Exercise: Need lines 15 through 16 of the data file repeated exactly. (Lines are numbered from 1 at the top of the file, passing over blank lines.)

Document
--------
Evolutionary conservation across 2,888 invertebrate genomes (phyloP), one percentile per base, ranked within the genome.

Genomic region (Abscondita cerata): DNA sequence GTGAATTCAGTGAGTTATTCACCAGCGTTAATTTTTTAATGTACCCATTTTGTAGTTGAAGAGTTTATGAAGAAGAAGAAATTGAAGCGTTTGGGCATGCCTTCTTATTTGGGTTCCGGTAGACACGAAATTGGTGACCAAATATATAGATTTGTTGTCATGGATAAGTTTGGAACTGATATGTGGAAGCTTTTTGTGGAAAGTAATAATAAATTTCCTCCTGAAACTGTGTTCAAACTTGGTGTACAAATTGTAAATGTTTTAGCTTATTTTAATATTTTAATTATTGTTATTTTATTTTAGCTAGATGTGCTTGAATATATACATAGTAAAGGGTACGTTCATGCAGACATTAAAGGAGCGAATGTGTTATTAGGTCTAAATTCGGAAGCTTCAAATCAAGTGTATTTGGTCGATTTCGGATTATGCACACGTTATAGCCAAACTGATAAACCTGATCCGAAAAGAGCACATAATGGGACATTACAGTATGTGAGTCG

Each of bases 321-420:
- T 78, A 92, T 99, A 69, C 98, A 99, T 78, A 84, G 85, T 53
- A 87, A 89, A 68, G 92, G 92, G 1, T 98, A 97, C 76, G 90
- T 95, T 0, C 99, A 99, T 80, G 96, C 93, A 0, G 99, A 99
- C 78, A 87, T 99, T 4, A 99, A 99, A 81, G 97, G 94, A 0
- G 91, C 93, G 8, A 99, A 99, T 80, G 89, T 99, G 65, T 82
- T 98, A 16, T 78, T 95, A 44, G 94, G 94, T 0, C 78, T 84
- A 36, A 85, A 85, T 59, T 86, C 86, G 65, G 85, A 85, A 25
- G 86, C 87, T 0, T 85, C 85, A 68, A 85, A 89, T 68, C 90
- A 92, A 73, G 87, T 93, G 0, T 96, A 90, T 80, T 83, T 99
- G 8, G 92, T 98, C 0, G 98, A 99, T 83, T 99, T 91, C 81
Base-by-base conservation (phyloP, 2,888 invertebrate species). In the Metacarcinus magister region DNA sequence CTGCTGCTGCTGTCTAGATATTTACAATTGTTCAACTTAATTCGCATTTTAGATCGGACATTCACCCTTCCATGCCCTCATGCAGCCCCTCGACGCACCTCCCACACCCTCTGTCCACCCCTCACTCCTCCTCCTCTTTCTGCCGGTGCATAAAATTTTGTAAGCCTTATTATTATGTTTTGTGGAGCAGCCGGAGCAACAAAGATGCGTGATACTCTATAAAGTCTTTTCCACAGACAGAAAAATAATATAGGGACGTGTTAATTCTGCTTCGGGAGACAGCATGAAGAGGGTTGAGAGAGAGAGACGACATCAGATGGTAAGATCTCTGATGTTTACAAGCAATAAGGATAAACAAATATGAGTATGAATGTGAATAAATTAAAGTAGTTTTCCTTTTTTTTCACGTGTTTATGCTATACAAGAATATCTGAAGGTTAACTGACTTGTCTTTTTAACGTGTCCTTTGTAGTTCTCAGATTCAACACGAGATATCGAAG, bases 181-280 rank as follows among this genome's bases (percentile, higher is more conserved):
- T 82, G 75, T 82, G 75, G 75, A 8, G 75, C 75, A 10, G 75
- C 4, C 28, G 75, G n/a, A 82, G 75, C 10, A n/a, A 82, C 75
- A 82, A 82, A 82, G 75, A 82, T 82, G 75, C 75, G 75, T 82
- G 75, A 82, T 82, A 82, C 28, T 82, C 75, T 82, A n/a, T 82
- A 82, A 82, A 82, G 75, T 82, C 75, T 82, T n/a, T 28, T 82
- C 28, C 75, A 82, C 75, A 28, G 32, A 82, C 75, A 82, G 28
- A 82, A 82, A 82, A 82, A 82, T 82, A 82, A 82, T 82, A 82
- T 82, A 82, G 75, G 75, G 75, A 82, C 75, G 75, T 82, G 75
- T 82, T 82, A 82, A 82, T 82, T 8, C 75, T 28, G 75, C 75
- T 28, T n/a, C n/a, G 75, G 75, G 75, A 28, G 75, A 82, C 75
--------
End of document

- T 82, G 75, T 82, G 75, G 75, A 8, G 75, C 75, A 10, G 75
- C 4, C 28, G 75, G n/a, A 82, G 75, C 10, A n/a, A 82, C 75